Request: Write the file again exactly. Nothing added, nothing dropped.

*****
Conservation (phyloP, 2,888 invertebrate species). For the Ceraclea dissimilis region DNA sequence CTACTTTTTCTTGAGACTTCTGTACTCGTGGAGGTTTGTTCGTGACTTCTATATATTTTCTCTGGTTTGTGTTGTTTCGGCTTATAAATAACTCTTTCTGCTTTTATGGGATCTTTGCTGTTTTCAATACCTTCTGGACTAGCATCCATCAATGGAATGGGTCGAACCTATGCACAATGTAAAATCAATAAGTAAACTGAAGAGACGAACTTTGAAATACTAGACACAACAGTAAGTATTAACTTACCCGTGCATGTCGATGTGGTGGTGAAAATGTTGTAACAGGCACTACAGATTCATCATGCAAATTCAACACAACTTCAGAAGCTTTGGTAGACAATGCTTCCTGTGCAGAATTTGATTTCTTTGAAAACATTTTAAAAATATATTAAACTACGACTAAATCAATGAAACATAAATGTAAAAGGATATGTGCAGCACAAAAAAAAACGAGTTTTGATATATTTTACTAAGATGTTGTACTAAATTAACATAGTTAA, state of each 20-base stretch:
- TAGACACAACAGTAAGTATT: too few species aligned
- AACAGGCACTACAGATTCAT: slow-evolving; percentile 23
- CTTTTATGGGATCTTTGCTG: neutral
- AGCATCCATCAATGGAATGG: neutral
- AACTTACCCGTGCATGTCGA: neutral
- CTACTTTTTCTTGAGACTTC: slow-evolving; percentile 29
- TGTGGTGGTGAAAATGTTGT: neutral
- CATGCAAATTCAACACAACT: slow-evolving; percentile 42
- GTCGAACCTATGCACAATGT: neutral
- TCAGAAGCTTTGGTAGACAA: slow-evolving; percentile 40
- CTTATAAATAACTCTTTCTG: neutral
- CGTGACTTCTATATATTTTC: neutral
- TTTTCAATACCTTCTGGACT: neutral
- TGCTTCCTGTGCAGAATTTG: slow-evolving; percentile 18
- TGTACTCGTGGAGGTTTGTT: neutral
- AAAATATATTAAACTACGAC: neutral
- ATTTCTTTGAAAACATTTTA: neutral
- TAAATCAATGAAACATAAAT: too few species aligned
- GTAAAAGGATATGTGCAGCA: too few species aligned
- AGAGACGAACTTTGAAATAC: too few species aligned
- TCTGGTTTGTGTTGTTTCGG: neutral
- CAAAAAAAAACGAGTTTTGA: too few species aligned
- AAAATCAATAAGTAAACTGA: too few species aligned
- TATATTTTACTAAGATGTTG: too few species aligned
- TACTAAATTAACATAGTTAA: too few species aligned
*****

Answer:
Conservation (phyloP, 2,888 invertebrate species). For the Ceraclea dissimilis region DNA sequence CTACTTTTTCTTGAGACTTCTGTACTCGTGGAGGTTTGTTCGTGACTTCTATATATTTTCTCTGGTTTGTGTTGTTTCGGCTTATAAATAACTCTTTCTGCTTTTATGGGATCTTTGCTGTTTTCAATACCTTCTGGACTAGCATCCATCAATGGAATGGGTCGAACCTATGCACAATGTAAAATCAATAAGTAAACTGAAGAGACGAACTTTGAAATACTAGACACAACAGTAAGTATTAACTTACCCGTGCATGTCGATGTGGTGGTGAAAATGTTGTAACAGGCACTACAGATTCATCATGCAAATTCAACACAACTTCAGAAGCTTTGGTAGACAATGCTTCCTGTGCAGAATTTGATTTCTTTGAAAACATTTTAAAAATATATTAAACTACGACTAAATCAATGAAACATAAATGTAAAAGGATATGTGCAGCACAAAAAAAAACGAGTTTTGATATATTTTACTAAGATGTTGTACTAAATTAACATAGTTAA, state of each 20-base stretch:
- TAGACACAACAGTAAGTATT: too few species aligned
- AACAGGCACTACAGATTCAT: slow-evolving; percentile 23
- CTTTTATGGGATCTTTGCTG: neutral
- AGCATCCATCAATGGAATGG: neutral
- AACTTACCCGTGCATGTCGA: neutral
- CTACTTTTTCTTGAGACTTC: slow-evolving; percentile 29
- TGTGGTGGTGAAAATGTTGT: neutral
- CATGCAAATTCAACACAACT: slow-evolving; percentile 42
- GTCGAACCTATGCACAATGT: neutral
- TCAGAAGCTTTGGTAGACAA: slow-evolving; percentile 40
- CTTATAAATAACTCTTTCTG: neutral
- CGTGACTTCTATATATTTTC: neutral
- TTTTCAATACCTTCTGGACT: neutral
- TGCTTCCTGTGCAGAATTTG: slow-evolving; percentile 18
- TGTACTCGTGGAGGTTTGTT: neutral
- AAAATATATTAAACTACGAC: neutral
- ATTTCTTTGAAAACATTTTA: neutral
- TAAATCAATGAAACATAAAT: too few species aligned
- GTAAAAGGATATGTGCAGCA: too few species aligned
- AGAGACGAACTTTGAAATAC: too few species aligned
- TCTGGTTTGTGTTGTTTCGG: neutral
- CAAAAAAAAACGAGTTTTGA: too few species aligned
- AAAATCAATAAGTAAACTGA: too few species aligned
- TATATTTTACTAAGATGTTG: too few species aligned
- TACTAAATTAACATAGTTAA: too few species aligned